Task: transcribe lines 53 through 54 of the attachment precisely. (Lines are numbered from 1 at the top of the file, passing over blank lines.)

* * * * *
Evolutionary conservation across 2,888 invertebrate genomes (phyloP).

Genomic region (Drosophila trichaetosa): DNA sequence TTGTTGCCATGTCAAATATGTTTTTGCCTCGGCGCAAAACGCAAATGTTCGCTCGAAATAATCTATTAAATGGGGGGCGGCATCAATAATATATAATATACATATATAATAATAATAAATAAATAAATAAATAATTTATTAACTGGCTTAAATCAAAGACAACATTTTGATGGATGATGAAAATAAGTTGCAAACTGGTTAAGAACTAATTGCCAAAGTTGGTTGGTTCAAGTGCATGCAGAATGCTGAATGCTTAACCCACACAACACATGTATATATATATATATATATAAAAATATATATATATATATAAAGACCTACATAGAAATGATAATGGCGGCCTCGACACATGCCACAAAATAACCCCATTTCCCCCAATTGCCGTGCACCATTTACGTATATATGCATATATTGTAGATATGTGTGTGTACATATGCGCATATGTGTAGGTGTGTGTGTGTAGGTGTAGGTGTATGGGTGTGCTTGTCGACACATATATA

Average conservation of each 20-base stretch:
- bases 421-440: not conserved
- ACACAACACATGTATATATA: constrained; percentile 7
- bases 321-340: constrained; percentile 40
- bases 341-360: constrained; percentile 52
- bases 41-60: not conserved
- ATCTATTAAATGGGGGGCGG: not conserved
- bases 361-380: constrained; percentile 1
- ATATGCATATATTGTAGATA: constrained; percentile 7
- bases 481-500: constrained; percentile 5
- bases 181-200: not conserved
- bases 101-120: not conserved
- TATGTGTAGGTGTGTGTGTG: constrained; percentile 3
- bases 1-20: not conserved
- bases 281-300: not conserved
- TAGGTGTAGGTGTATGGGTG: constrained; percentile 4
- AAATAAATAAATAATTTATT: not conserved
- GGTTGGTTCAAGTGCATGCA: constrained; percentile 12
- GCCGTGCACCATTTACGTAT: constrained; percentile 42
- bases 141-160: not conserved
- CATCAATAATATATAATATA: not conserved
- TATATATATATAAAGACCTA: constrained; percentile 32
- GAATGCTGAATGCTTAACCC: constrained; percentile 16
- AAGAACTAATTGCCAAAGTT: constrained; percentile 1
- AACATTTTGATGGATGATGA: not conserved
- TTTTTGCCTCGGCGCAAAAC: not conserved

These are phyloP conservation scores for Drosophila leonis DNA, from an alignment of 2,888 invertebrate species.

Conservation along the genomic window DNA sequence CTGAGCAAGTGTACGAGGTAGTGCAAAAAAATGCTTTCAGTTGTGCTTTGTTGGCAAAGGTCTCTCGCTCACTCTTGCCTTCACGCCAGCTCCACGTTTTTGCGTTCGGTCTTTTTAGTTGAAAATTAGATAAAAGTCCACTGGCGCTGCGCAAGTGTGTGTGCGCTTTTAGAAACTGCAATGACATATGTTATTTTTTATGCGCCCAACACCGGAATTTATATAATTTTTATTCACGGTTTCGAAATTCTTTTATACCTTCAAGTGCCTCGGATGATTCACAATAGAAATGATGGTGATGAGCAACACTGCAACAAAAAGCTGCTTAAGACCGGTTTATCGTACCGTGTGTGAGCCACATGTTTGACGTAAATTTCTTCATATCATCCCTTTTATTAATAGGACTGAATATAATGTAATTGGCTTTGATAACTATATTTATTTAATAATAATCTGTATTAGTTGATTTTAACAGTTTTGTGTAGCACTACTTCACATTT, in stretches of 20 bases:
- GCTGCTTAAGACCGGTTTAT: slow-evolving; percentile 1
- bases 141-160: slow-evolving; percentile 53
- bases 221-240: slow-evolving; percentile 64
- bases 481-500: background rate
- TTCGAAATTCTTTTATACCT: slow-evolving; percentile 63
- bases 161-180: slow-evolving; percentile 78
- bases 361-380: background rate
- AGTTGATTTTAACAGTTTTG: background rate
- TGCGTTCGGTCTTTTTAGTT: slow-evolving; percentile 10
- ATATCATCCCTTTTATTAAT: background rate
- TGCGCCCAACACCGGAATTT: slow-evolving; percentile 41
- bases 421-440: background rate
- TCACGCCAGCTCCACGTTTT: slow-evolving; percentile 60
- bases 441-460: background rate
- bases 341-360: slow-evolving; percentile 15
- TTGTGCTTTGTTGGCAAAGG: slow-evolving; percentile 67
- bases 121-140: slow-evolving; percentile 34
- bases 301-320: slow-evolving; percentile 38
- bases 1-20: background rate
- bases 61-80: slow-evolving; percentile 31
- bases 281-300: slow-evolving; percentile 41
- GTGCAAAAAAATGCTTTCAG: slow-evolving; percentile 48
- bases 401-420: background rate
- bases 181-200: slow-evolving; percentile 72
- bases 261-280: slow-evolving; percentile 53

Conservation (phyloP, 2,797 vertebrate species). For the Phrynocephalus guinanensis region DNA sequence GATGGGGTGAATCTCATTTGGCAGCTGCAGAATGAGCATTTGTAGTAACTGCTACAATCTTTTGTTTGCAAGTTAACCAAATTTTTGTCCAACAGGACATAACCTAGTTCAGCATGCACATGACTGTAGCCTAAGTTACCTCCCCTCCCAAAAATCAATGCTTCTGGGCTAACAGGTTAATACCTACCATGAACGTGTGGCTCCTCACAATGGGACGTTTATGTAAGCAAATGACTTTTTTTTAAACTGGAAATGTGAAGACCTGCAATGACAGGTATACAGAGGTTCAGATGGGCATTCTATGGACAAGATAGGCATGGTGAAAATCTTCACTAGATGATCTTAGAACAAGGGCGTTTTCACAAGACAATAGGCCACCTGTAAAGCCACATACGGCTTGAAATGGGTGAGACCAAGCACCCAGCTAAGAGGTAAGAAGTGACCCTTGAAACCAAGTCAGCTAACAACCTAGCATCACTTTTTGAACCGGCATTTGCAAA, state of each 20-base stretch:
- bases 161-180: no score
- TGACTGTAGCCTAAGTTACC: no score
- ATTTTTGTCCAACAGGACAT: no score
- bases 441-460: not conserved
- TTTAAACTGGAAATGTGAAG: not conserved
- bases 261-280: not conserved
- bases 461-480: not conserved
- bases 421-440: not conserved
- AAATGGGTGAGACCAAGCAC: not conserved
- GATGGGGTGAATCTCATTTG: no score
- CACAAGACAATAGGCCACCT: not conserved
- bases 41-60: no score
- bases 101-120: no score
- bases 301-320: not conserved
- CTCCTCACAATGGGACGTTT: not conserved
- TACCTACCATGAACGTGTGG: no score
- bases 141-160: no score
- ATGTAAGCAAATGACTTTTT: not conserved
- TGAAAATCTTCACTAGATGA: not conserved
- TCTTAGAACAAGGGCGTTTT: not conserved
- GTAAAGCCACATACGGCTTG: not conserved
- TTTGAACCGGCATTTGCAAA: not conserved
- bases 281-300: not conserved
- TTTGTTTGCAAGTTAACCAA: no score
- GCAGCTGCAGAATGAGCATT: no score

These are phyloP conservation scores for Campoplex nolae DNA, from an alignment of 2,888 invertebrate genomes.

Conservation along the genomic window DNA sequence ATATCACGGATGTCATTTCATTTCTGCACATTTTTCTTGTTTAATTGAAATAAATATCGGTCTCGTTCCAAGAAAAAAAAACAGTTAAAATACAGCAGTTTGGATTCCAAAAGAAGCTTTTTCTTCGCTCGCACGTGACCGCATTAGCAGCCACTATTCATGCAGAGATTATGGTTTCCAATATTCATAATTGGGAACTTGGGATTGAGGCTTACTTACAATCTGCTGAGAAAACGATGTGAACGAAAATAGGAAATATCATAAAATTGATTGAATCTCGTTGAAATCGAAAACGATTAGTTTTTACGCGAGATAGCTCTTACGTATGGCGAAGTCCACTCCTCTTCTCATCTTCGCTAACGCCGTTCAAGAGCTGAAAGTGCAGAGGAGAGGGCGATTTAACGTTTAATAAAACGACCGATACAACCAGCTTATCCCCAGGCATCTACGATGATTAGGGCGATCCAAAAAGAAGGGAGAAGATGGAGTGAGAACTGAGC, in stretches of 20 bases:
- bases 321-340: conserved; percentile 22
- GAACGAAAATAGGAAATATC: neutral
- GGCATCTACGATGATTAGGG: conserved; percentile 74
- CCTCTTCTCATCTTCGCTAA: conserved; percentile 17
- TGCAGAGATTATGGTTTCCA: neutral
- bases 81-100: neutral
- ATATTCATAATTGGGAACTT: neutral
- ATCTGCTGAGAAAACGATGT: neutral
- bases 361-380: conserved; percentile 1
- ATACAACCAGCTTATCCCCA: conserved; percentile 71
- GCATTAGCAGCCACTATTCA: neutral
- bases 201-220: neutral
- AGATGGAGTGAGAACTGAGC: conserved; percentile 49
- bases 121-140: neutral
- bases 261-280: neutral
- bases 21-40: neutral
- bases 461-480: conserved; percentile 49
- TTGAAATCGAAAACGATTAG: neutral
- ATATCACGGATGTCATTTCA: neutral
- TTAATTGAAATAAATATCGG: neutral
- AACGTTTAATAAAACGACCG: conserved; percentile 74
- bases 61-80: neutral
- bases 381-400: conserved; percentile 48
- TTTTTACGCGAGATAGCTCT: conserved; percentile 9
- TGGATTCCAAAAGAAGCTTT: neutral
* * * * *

- bases 401-420: background rate
- bases 181-200: slow-evolving; percentile 72